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Windows and Venting Skylights for Cross Circulation

If well-planned, a home can be virtually self-lighting and self-ventilating for the majority of every day. A visit to Thomas Jefferson’s home of Monticello in Charlottesville, Virginia can prove that. Jefferson, was not just one of our presidents, he was an inventor, horticulturalist, and architect; he was also the greenest before green was king.

At any rate, Jefferson designed his home with tall windows that could open on top or on bottom—or both—in order to properly circulate the air to keep it moving throughout the house and to give it an air conditioned feel. Thus, 200 years ago, Thomas Jefferson was able to invent air conditioning without electricity.

Which means….we can all do that today as well in our own homes. By having many openings we can effectively force outside air through the house, cooling it during warm days and nights. Having the right windows can help with naturally air conditioning the home. It’s not so much in the brand as with the placement.

When designing or remodeling your home, the windows, skylights, and doors need to be strategically placed to give you a maximum of natural light, maximum of heat in the winter months, and a minimum during the summer as well as to create a nice flow of air when opened.

The object when planning to help cool your home naturally is to create cross-breezes. For example, two bedrooms across a hallway from each other should have windows directly opposite their entry doors. This way, when both windows are open the air can effectively flow directly in one window, through the room, across the hall, through the other bedroom and out the other side. If either window or door is shut, you’ve lost that natural cooling flow.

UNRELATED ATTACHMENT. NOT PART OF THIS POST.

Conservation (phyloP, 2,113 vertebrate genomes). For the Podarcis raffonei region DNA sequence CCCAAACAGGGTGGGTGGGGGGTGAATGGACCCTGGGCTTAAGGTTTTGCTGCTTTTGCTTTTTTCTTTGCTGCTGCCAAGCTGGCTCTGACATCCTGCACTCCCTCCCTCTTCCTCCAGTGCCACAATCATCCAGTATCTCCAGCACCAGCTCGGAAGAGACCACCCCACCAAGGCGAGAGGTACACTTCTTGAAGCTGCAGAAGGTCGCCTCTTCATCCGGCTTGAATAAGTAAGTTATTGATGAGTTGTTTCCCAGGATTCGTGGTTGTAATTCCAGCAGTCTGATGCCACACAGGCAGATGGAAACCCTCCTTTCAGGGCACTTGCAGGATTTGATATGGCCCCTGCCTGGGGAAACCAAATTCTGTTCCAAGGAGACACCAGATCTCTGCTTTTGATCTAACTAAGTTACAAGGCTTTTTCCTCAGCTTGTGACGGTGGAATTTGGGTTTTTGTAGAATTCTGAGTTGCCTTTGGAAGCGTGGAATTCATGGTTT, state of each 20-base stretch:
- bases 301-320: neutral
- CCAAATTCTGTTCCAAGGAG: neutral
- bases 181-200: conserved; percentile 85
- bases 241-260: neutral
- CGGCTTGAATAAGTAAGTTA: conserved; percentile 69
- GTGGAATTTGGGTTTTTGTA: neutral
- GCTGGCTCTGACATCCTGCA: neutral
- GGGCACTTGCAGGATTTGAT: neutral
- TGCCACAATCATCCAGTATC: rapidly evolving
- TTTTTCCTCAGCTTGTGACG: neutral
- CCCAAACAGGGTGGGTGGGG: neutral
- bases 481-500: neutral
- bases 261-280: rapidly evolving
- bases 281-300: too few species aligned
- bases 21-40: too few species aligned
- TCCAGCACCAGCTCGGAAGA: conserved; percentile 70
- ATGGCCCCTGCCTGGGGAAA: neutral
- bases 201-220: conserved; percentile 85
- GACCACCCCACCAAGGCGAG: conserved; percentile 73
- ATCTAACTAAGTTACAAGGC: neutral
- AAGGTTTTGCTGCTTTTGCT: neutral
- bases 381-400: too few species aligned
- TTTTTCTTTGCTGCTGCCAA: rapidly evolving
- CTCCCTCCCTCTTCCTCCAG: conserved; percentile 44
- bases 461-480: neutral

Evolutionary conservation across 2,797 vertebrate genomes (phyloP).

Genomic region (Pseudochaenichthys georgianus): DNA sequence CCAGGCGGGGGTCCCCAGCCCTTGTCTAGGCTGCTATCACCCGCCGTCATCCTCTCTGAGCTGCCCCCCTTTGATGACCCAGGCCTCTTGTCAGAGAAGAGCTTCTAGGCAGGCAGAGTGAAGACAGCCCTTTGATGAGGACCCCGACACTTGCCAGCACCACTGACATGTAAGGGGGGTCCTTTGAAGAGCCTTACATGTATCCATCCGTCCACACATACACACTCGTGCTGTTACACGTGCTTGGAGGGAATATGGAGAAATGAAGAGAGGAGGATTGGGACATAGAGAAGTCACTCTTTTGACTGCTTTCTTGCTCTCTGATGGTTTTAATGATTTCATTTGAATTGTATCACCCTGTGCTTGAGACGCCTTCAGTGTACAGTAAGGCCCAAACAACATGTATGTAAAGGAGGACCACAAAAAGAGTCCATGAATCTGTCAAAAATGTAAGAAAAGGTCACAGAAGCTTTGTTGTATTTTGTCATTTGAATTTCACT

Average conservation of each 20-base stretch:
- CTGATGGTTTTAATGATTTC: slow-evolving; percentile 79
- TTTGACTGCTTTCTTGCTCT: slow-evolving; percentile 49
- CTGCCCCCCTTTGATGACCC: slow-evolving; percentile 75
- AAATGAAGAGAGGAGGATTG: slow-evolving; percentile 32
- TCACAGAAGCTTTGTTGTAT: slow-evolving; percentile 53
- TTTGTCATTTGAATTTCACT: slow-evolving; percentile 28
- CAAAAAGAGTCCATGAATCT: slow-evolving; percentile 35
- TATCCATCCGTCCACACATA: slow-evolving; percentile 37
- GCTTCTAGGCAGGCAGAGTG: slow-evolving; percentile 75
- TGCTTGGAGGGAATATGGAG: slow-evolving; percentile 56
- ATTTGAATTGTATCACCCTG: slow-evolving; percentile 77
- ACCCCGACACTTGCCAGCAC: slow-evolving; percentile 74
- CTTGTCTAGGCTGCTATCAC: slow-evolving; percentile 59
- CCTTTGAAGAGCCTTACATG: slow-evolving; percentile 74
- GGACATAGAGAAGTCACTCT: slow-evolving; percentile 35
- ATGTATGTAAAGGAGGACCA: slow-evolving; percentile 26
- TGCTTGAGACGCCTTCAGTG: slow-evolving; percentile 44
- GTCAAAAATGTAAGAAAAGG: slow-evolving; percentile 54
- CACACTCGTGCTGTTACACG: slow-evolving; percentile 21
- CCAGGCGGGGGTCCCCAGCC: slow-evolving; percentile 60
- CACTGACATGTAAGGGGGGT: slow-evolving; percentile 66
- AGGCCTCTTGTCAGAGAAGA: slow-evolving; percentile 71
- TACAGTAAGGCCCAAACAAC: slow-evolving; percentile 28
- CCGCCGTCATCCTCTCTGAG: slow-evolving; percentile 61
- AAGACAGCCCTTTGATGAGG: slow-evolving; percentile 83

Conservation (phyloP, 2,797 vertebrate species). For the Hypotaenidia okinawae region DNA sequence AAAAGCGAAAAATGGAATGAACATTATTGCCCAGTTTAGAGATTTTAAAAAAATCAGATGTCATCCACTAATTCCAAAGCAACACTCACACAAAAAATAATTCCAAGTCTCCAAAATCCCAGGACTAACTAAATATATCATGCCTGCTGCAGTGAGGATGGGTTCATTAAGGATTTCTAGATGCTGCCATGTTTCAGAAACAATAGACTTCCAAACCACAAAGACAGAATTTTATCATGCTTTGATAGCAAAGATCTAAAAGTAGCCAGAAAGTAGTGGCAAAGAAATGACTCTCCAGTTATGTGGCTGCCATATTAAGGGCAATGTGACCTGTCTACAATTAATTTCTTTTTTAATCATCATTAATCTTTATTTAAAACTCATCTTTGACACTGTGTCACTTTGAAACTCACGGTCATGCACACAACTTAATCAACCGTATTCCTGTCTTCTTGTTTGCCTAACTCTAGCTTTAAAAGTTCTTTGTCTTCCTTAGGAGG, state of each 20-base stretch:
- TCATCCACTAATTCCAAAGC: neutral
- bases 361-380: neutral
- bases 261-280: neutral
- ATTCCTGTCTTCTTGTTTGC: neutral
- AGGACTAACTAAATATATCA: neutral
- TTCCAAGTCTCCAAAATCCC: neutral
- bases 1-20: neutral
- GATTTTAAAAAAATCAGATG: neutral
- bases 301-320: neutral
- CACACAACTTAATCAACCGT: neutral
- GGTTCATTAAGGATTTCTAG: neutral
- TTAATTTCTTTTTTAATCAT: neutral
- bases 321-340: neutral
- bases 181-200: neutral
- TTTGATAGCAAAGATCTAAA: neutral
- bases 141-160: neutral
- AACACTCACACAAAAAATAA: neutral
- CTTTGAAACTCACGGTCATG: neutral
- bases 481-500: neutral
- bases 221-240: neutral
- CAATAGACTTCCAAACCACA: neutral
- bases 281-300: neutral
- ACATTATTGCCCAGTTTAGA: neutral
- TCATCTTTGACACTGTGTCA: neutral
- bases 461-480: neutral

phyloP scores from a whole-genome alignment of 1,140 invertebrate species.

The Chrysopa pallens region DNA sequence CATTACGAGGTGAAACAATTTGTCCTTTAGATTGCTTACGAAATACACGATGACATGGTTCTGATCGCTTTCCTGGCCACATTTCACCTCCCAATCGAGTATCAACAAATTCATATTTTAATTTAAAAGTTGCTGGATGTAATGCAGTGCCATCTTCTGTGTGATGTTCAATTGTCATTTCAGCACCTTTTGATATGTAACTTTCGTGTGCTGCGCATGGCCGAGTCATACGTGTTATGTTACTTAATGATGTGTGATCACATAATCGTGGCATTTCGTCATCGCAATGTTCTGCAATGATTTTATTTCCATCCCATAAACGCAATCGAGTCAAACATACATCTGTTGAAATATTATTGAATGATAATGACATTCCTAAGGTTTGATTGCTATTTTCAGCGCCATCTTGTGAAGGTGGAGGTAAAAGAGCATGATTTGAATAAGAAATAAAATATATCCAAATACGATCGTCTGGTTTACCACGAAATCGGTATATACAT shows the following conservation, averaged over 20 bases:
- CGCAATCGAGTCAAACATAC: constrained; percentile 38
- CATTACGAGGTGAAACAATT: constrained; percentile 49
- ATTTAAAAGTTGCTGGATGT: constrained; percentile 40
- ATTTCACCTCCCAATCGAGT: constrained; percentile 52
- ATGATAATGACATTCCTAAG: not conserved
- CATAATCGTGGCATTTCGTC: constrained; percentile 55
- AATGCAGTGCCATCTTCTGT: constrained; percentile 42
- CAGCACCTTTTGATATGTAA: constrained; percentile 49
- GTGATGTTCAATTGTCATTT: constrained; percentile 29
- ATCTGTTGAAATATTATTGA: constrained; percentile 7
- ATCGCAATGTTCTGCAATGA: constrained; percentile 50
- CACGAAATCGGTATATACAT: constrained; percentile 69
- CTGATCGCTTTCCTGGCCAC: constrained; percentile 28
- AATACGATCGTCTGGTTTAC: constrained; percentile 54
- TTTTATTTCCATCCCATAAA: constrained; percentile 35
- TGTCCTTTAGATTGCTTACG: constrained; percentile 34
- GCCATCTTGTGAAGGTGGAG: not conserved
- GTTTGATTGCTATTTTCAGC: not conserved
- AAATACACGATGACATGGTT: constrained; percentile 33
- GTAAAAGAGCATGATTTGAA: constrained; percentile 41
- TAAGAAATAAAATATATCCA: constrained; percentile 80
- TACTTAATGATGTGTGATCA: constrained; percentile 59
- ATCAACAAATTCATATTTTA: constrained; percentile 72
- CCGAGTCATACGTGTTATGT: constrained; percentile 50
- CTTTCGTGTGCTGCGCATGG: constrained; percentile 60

Another great factor in natural cooling is the venting skylight. Especially at night, these small openings can let in a tremendous amount of cool air and breeze. Of course different principles apply here, since you probably aren’t going to have a window on the floor for a cross-breeze. A ceiling fan, though, can help draw in the air from a venting skylight and push it down into the lower regions of the room.

During the daytime this system works in reverse as well. Since heat rises, it’s up there with the ceiling fan and skylight. If you reverse the circulation of the ceiling fan and open the skylight you can force the warmer air right out of your house through the roof. Open a few lower level windows during this process and you’ve also created that great flow that TJ had at Monticello of letting in lower, cooler air and circulating it up into the heights of the house and releasing it back outside as it rises and warms.

Electric air conditioning uses 1/6th of the total electricity we consume in a year; if we can just use free air effectively we can really reduce this rate of consumption. All it takes is a bit of planning, a small commitment, and daily execution.

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